Player of the Day: Hanley Ramirez, Marlins: 4-5, 2 HRs (28), 3 runs in a 13-8 win over the Nationals. Ramirez is having the best season of any player for a last-place team, with a .332 average, 28 homer, 46 steals, and a whopping .575 slugging percentage.

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The Full Count: Can the Phillies overcome (being the Phillies)?


1. Wild Card Warriors: The Phillies are playing extremely well and have nearly caught up with the Padres for the wild card lead. After three straight wins, they are only 1.5 games back. They beat the Rockies 6-5 in a comeback victory. Down 5-2 in the seventh after a Matt Holliday homer, the Phillies tied the score off of Pat Burrell’s three-run shot. They won in the 10th inning thanks to Ryan Howard’s RBI double. Howard also hit his 38th homer earlier in the game. The Phillies haven’t gotten any closer to the Mets, who have four straight wins and lead the division by six games. However, they are the hottest team among the wild card contenders, with a 10-5 record their last fifteen games. That gives them a decent shot at making a playoff run.

2. Back to a Draw: The Brewers-Cubs division battle has been back-and-forth recently. After the Brewers took the lead on Sunday, their loss and the Cubs’ win on Monday has tied up the division again. The Cubs routed St. Louis 12-3, giving the Cardinals their fourth loss in a row. Ted Lilly, who is having an excellent season at 15-7 with a 3.85 ERA, picked up the win with a solid start. Chicago’s offense gave him plenty of help, as Aramis Ramirez went 4-5 with two homers and Derrek Lee had three hits and a homer. Meanwhile, the Brewers were crushed 9-0 by the pitiful Pirates. All five Brewers pitchers who appeared allowed a run, while the offense only mustered four hits. This division race, by far the closest in baseball, will be decided by which team can do better against poor opposition. Both teams have a remarkably easy schedule down the stretch.

3. Good News and Bad News: The Tigers had an up-and-down day on Monday. They beat the Blue Jays 5-4 with a four-run rally in the ninth inning. Magglio Ordonez went 4-5 and had the game-winning hit, and Curtis Granderson had two RBIs. On the other hand, they lost Jeremy Bonderman for the season. Bonderman, who had lost 7 of his last 8 decisions, has an elbow injury. It won’t require surgery, but it is severe enough to shut him down the rest of the year. The injury gives a reason for Bonderman’s struggles, as he had an 8.23 ERA his last ten starts after going 10-1 with a 3.53 ERA previously.

Player of the Day: Scott Kazmir, Devil Rays: 7 innings, 5 hits, no runs, 10 strikeouts in a 1-0 win over Boston.

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The Full Count: Hey, don’t forget about baseball


1. The Amazing A-Rod: Alex Rodriguez is having the best month of his incredible season so far in September. He has 8 homers and 15 RBIs in just eight games this month, including a home run in five straight games. Rodriguez now has 52 long balls this year, setting a new MLB record for a third baseman. He is the first Yankee to hit fifty homers in a season since 1961, and is only the fourth MLB player ever to record at least three fifty-homer seasons (Ruth, Sosa, and McGwire). If he remains hot he could record a 60-160 season, which only Ruth and Sosa have ever accomplished. Rodriguez helped the Yanks to a 6-3 win over the Royals, with Chien-Ming Wang picking up his 18th win. Wang remains tied with Josh Beckett for the major league wins lead. The Yankees swept the Royals for the second straight series, and they took 9 out of 10 games against KC this season. Barring a complete collapse they should win the wild card, as they have a four game lead over the inconsistent Tigers.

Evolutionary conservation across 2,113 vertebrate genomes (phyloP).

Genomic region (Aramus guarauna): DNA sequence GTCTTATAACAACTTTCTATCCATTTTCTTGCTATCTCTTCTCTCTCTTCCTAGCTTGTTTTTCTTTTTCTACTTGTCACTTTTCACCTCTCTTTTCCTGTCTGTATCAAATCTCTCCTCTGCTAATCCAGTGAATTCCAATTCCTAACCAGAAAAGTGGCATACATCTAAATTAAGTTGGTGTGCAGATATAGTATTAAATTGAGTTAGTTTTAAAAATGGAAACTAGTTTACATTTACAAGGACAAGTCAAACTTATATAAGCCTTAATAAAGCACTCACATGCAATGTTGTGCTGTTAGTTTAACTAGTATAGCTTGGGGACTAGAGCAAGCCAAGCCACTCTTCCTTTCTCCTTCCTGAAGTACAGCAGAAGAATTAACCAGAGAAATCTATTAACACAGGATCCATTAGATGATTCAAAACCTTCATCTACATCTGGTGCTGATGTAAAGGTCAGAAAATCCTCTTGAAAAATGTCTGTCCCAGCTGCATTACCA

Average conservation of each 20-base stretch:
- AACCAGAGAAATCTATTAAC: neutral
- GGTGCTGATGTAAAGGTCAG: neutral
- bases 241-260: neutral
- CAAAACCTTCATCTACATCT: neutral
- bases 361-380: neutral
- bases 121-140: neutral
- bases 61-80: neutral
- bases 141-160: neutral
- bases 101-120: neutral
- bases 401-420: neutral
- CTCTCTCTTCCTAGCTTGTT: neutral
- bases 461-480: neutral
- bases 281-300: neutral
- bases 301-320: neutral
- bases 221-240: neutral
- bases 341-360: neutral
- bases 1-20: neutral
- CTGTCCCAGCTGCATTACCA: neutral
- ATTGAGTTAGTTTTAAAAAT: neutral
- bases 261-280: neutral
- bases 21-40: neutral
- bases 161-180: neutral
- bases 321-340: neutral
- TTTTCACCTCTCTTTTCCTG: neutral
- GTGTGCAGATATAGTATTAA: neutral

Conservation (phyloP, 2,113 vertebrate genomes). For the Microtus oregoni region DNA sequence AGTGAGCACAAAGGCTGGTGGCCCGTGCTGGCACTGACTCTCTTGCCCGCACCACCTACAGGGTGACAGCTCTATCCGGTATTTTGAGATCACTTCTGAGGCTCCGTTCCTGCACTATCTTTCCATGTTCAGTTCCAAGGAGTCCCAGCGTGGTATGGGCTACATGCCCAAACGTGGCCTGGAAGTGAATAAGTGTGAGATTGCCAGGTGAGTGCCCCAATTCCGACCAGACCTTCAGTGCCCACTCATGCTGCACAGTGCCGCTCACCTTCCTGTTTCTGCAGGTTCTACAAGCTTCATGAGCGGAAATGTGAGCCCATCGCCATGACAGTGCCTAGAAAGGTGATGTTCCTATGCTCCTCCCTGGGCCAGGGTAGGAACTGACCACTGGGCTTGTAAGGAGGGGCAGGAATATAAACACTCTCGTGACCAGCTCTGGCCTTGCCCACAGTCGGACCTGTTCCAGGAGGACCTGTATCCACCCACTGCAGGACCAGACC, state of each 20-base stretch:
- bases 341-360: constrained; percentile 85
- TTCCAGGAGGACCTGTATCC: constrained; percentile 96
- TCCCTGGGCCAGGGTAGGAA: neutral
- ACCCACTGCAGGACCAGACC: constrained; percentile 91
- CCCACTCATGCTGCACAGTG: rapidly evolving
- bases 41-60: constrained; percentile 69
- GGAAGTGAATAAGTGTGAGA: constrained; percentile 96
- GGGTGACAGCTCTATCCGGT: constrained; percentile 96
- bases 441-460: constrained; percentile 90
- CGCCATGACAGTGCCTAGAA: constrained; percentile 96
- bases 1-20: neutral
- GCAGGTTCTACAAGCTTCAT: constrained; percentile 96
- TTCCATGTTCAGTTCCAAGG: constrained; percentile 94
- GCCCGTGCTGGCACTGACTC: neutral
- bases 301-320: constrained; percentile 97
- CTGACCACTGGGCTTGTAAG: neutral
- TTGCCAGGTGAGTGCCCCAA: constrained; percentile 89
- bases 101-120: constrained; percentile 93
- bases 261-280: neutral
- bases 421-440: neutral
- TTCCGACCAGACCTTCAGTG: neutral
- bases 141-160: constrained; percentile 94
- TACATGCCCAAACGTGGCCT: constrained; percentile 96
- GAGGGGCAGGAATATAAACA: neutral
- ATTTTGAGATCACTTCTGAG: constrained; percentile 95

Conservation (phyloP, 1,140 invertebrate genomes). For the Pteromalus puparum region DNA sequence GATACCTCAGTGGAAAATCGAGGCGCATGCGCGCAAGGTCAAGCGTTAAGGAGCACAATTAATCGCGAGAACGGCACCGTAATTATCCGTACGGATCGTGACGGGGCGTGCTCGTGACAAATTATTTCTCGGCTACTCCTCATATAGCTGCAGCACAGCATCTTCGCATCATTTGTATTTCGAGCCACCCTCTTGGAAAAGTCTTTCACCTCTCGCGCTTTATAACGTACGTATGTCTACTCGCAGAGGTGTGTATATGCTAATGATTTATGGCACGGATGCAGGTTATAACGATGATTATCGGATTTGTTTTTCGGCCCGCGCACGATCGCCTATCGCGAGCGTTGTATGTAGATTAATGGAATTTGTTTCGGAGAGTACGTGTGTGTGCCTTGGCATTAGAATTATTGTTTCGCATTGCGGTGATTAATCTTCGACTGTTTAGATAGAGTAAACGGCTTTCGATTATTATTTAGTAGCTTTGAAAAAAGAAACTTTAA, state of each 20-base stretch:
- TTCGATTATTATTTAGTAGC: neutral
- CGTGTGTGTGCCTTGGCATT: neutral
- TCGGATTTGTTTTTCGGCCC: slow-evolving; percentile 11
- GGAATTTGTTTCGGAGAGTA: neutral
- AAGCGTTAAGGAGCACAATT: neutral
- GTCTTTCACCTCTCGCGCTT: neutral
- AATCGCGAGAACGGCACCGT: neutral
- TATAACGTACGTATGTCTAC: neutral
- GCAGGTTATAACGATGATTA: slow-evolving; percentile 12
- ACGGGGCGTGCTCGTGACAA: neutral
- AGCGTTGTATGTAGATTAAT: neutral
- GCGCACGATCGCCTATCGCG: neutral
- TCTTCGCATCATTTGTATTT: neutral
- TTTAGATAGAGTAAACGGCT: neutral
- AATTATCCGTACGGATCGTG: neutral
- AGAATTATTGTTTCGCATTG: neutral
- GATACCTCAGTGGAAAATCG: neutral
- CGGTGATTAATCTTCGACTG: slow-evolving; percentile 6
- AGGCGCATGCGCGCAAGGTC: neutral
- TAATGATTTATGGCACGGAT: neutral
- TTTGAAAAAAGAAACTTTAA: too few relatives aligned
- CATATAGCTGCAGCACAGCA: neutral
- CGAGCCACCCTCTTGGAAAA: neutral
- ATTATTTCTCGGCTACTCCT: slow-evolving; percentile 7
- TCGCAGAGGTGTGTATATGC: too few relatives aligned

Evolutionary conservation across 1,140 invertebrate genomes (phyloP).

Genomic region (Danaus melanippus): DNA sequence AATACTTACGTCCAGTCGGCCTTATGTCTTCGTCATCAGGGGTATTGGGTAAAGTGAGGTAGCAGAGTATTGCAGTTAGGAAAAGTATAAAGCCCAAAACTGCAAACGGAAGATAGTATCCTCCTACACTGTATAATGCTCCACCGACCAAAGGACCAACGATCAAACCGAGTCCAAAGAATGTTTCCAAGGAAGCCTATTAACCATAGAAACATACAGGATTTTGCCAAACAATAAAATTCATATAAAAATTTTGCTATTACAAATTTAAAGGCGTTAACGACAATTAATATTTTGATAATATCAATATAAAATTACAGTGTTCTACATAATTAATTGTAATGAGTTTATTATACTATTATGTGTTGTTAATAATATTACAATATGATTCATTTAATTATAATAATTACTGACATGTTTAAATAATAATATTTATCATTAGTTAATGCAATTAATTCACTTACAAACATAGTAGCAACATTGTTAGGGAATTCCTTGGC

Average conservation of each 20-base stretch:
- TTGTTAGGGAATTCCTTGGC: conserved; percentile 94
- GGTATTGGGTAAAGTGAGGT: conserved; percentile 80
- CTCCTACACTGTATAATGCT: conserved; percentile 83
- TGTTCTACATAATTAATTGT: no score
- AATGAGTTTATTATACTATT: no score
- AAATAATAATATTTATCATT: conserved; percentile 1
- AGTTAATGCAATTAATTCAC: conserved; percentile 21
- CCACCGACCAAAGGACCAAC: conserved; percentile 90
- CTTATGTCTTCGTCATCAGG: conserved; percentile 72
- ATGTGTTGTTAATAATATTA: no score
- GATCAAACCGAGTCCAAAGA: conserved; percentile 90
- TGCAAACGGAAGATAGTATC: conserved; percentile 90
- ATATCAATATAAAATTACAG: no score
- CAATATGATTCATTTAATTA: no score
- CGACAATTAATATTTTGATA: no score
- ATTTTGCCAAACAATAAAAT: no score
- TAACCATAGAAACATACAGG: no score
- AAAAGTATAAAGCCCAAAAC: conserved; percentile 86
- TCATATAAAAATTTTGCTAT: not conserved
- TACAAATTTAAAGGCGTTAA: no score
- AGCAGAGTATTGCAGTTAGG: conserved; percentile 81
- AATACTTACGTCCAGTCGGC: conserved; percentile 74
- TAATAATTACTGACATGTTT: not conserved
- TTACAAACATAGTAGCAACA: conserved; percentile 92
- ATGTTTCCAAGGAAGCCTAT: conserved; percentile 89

2. The Crazy Central: The NL Central lead changed hands once again, as the hot Brewers passed the slumping Cubs. Milwaukee has won 4 out of its last 5 games to retake their lead, which they have held the majority of the season. They beat the Reds 10-5 on Sunday thanks to six homers. Ryan Braun and Rickie Weeks each went deep twice, with Braun recording his 30th homer in only 94 games. Ben Sheets improved to 12-4 despite allowing five runs, but he fared much better than Reds starter Phil Dumatrait. Dumatrait failed to record an out, giving up homers to Weeks, JJ Hardy, and Braun to lead off the game. He is 0-4 with a 15.00 ERA in six starts this year, making him perhaps the worst pitcher in baseball. Dumatrait has more runs allowed than innings pitched in all but one of his starts this season. The Brewers should be able to hold on to the division lead for a while, as they will face the three worst teams in their division (Pirates, Reds, Astros) in consecutive series.

3. D-Back Domination: Arizona is beginning to pull away in the NL West division, with five straight wins. They swept the Cardinals over the weekend, extending their lead to three games over the Padres. All three games were close, and the Diamondbacks relied on stellar bullpen play to win. On Sunday they won 6-5 thanks to a four-run rally in the seventh. Bob Wickman, who was acquired off waivers, pitched a scoreless inning in his debut for Arizona. The Diamondbacks continue to win despite a pitiful .248 team batting average and a mediocre bottom of the rotation. This is due mainly to their bullpen, which features four relievers who have below a 3.00 ERA. Arizona, who is tied for the NL wins lead at 81, is certainly the surprise story of the majors this season.

Player of the Day: Johan Santana, Twins: 7 innings, five hits, one run, 10 strikeouts in a 5-2 win over the White Sox. Santana ended a personal slump as well as a six-game losing streak for Minnesota.